Psychological Thriller Film “Barton Fink”

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Barton Fink is an impressive achievement in light of the fact that the Coen brothers crafted it as a diversion while facing difficulties in writing Miller’s Crossing (Rowell 132). Despite dedicating only three weeks to this endeavor, the Coen brothers managed to construct a multilayered narrative that upholds their recurring motifs of nightmares, religion, and the ordinary individual. Essentially, the film acts as a reflection of Barton Fink’s psyche (John Turturro).

While the film may give the impression of taking place inside the main character’s mind, it is not actually set in a dream state or nightmare. However, Fink’s constant struggle with writers block creates a sense of being trapped throughout the movie. The Coen brothers deny experiencing writers block themselves, but their intention was to capture the feeling of mental entrapment on screen. This was achieved through the combination of stellar acting, writing, and directing.

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The apartment scenes depicting Fink, his dilapidated wallpaper and solitary photograph, along with subtle background noises, create the impression of a writer lacking inspiration, confined in silence and frustration. These elements contribute to the eerie ambiance of the film. Resembling a dream or nightmare, the most memorable instances in the movie are those that provide some clarity, like Fink’s interactions with Charlie (John Goodman).

When Charlie and Barton engage in conversation, the viewer becomes completely absorbed, even though the purpose of their relationship is uncertain. However, at the end, it is uncovered that Charlie is a psychopathic serial killer who manipulates Barton as revenge for a noise complaint earlier in the film. The Hotel Earle, resembling hell, symbolizes nightmares and reflects Barton’s mental anguish. Through various occurrences, like the peeling wallpaper and Charlie’s perpetual sweating, the film suggests the oppressive heat that pervades their hotel living situation.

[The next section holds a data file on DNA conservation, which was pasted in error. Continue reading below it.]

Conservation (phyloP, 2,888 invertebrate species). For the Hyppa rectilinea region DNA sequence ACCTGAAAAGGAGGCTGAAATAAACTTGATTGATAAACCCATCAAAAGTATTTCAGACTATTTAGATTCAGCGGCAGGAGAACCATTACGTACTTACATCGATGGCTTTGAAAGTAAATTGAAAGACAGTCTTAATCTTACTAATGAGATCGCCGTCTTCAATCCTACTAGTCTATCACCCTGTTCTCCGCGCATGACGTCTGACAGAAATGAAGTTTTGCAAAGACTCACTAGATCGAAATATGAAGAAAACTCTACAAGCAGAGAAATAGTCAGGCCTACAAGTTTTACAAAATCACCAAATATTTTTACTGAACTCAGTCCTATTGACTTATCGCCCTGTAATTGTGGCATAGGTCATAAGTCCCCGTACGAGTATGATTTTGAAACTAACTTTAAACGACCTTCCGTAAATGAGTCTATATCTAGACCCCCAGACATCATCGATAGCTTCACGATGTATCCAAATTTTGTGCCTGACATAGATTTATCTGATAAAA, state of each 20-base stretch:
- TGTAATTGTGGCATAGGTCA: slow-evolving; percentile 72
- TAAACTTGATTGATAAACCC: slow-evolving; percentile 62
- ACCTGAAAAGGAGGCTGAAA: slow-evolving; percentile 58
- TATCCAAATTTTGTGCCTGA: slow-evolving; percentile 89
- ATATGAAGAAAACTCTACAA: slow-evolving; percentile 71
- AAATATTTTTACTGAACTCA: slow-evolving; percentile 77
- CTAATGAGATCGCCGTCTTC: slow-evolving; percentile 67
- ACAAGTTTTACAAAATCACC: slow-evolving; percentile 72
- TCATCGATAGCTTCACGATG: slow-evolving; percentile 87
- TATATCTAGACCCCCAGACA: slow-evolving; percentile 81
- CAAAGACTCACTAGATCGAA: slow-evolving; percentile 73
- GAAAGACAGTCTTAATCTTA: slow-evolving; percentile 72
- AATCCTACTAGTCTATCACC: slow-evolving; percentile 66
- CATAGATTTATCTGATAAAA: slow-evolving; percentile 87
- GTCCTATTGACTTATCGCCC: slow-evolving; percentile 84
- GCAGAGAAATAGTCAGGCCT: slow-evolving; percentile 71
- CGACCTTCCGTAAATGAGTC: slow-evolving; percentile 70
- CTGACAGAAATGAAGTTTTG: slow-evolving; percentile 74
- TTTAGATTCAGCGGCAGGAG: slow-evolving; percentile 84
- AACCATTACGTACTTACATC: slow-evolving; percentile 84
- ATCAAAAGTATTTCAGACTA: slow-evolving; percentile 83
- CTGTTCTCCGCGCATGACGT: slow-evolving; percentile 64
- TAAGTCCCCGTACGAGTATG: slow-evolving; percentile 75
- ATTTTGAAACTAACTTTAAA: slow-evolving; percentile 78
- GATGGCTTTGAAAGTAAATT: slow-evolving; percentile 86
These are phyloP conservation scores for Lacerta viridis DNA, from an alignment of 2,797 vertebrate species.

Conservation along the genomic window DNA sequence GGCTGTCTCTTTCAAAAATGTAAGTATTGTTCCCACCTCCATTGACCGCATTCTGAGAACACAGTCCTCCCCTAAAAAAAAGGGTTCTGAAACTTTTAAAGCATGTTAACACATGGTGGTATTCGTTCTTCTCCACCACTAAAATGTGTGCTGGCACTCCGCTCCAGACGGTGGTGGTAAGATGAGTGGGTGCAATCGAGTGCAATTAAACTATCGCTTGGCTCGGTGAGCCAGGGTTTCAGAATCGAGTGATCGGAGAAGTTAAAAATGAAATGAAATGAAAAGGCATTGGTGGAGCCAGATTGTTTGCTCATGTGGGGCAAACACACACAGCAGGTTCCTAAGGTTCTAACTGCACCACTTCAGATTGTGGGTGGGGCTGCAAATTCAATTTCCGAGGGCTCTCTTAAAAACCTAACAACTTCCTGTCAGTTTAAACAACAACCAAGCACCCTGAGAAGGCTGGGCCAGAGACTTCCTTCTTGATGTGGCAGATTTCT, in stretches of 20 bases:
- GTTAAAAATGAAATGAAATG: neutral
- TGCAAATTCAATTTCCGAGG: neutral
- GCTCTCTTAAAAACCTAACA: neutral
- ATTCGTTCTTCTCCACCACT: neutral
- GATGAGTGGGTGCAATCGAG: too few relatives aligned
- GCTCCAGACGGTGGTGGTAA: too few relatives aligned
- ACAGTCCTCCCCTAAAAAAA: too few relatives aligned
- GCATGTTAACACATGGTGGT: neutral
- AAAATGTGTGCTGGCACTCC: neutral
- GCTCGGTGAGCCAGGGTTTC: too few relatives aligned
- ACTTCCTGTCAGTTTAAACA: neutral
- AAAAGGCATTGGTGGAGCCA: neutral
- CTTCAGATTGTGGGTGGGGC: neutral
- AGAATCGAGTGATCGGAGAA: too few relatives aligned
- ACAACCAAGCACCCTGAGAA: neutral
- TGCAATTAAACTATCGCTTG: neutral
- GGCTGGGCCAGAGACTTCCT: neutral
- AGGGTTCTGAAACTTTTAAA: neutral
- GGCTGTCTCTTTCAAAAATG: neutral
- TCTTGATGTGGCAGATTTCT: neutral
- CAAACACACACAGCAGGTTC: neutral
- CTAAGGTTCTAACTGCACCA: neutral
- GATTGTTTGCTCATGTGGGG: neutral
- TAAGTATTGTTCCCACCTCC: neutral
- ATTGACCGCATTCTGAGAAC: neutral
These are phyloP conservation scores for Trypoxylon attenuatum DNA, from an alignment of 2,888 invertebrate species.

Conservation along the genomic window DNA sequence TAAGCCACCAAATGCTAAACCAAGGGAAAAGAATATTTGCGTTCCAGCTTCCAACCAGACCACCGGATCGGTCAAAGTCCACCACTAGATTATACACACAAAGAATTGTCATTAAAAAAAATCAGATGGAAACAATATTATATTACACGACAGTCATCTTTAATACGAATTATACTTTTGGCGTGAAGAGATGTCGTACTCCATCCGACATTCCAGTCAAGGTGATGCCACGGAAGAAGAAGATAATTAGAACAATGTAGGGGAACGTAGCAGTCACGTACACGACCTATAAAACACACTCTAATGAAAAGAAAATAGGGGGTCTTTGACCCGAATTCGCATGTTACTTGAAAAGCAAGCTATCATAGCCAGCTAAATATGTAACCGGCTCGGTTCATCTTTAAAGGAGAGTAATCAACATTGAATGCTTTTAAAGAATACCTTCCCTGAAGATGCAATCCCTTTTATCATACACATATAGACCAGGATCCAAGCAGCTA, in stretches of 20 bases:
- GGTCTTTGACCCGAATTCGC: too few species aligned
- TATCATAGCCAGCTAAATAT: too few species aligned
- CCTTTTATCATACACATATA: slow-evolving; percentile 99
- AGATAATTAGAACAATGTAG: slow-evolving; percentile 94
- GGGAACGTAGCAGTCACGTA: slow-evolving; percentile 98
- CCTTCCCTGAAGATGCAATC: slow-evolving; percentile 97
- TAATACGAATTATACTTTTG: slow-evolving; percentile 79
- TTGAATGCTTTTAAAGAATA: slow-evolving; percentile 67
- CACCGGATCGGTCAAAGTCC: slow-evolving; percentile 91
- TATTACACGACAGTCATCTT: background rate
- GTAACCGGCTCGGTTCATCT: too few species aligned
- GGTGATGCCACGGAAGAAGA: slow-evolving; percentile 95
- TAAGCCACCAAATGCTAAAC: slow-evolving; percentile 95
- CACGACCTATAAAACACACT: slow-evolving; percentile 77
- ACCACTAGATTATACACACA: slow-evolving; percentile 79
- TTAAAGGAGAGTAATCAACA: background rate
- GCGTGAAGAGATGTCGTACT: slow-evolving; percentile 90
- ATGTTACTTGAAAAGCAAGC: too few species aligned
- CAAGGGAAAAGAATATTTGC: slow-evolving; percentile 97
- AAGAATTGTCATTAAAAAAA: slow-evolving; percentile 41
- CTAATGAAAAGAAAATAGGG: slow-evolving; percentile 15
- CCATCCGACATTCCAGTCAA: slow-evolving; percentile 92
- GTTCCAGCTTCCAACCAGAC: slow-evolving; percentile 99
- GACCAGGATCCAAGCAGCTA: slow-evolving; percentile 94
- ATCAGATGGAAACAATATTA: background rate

When Barton first arrives, Chet emerges from an underground room, appearing as if he has come from the underworld. Conveniently, Chet assigns Barton to the 6th floor, and the conversation between Barton and the elevator attendant revolves around the number six (Rowell 156). However, the climax of the film showcases the ultimate imagery of hell. Charlie returns and proceeds to murder two cops before setting fire to the 6th floor of Hotel Earle. In this moment, we witness not only the hellish symbolism but also Barton’s realization of the hell he has been trapped in ever since leaving New York.

The Hotel Earle is likened to hell, which serves as a criticism of the entire Hollywood industry. The Coen brothers go further by portraying Capitol Studios, the film studio, as a fascist Nazi regime. Jack Lipnick, the boss, treats Barton as his property and uses derogatory terms towards him. The story is deliberately set in 1941 to coincide with World War II.

The film incorporates different fascist and Nazi elements that are interconnected. In a particular scene, Lipnick admonishes Barton while donning a full military uniform, critiquing the writer’s ideology as if they were all the same. This mirrors how Nazis viewed Jewish people. Roger Ebert notes in his review that the Coen brothers constructed an analogy to depict the rise of Nazism. He characterizes Fink as an ineffective and powerless left-wing intellectual who betrays his convictions under the guise of moral righteousness.

“It is crucial to recognize,” the statement asserts, “that there is a particular element in the film that should not be excessively emphasized.” Regardless of personal agreement with the presence of fascist symbolism, it is not the central point. With multiple clues or components contributing to these symbolic concepts, it falls upon us to examine these factors which enrich the overall movie experience.

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Psychological Thriller Film “Barton Fink”. (2016, Sep 03). Retrieved from

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